“He cannot sin, because he is born of God.” Now it is well known, that many identify the new birth with baptism, at least so far as to maintain, that if they be not actually the same thing, they are always simultaneous and inseparable. But let this sentiment be brought to the test: let it be seen, whether it can be said of every one that is baptized, that he does not commit sin, yea, and that he cannot commit sin, because he is baptized. I would ask, Is there a man in the universe that dares to make such an assertion as this? or, if there were, would not the experience of the whole world flatly contradict him? I will not say that God may not convert a person at the time of his baptism, as well as at any other time. God may make use of any rite, or any ordinance, or any occurrence whatever, to effect his own purposes: but to say that he always creates a man anew, in the way, and to the extent, that my text speaks of, under the ordinance of baptism, is as contrary to truth as any assertion that ever proceeded from the lips of man. And as long as these words remain in the Bible, that a man “cannot sin, because he is born of God,” so long it must be obvious to every dispassionate mind that there is a new birth perfectly distinct from baptism, and totally independent of it.

As for the idea, that sin, when committed by a regenerate person, is not sin, it is too wild, and too impious, to deserve a thought.

But it is a great and glorious truth, that a person truly born of God cannot sin, as he did before he experienced that change. If it be asked, Why he connot sin? I answer,

1. Because God has engaged he shall not—

[God has said, that “sin shall not have dominion over his people, because they are not under the law, but under grace [Note: Romans 6:14.].” And his faithfulness is pledged to “cleanse them from all unrighteousness [Note: 1 John 2:9.].” It is a part of his covenant; every iota of which he will assuredly fulfil. This, however, is not to be so understood, as if God would never permit his people to err in any respect: for the very best of men have erred, and grievously too, under the influence of strong temptation, and of the remaining corruptions of their own hearts. But God, under such circumstances, will chastise them, till they shall return to him with deep humiliation and contrition, and till they renew their application to the blood of that great Sacrifice which taketh away the sins of the world. “It is not his will that one of his little ones should perish;” “nor will he suffer anyone to pluck them out of his hands.”]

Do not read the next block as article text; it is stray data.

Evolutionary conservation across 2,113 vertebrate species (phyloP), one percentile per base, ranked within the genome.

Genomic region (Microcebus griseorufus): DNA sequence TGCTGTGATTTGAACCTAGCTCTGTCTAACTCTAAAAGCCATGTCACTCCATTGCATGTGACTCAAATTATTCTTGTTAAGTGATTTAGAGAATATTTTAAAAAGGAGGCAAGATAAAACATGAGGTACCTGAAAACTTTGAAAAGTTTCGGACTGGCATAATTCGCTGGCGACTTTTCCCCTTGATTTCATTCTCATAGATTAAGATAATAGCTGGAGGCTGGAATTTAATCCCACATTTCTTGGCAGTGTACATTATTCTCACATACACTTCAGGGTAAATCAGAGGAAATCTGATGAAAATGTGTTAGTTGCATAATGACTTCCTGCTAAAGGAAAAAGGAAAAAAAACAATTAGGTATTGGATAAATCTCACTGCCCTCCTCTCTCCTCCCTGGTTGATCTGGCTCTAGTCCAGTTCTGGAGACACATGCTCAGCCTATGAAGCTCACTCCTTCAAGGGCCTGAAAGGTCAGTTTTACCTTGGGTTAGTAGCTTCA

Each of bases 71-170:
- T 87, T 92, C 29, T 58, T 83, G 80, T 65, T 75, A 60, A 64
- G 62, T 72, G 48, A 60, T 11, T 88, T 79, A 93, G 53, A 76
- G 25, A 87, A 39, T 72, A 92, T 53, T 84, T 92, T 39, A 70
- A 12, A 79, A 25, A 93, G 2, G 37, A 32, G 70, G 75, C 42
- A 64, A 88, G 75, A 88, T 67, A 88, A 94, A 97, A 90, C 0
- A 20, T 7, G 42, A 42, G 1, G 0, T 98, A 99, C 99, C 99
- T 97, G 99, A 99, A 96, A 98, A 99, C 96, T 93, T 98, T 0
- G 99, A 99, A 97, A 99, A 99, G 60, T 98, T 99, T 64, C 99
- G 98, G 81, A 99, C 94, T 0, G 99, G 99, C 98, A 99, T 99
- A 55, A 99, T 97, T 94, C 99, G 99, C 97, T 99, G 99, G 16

2. Because he will supply him with grace, that he may not—

[This, also, is a part of God’s covenant which he has made with us in the Son of his love. If this covenant were kept out of view, there are two things which we might justly apprehend: the one is, that God would depart from us; the other is, that we should depart from him. But on both parts God has undertaken for his people. He says, “I will make an everlasting covenant with them, that I will not turn away from them to do them good; and I will put my fear in their hearts, that they shall not depart from me [Note: Jeremiah 32:40.].” It was not by a mere act of his power that he converted them at first: he enlightened their understanding, and renewed their heart, and “made them willing in the day of his power.” So will he even to the end deal with them as rational beings, and “draw them with the cords of a man.” “He will keep them, indeed, by his own power [Note: 1 Peter 1:5.]:” but it shall be through the instrumentality of their own exertions. He will keep them; but they shall alsokeep themselves; so that the wicked one shall not touch them [Note: 1 John 2:14. before cited.].” Thus secured by God’s engagement for them, on the one hand, and by the mighty working of his power in them, on the other hand, it may truly be said of them, “They cannot sin, because they are born of God.”]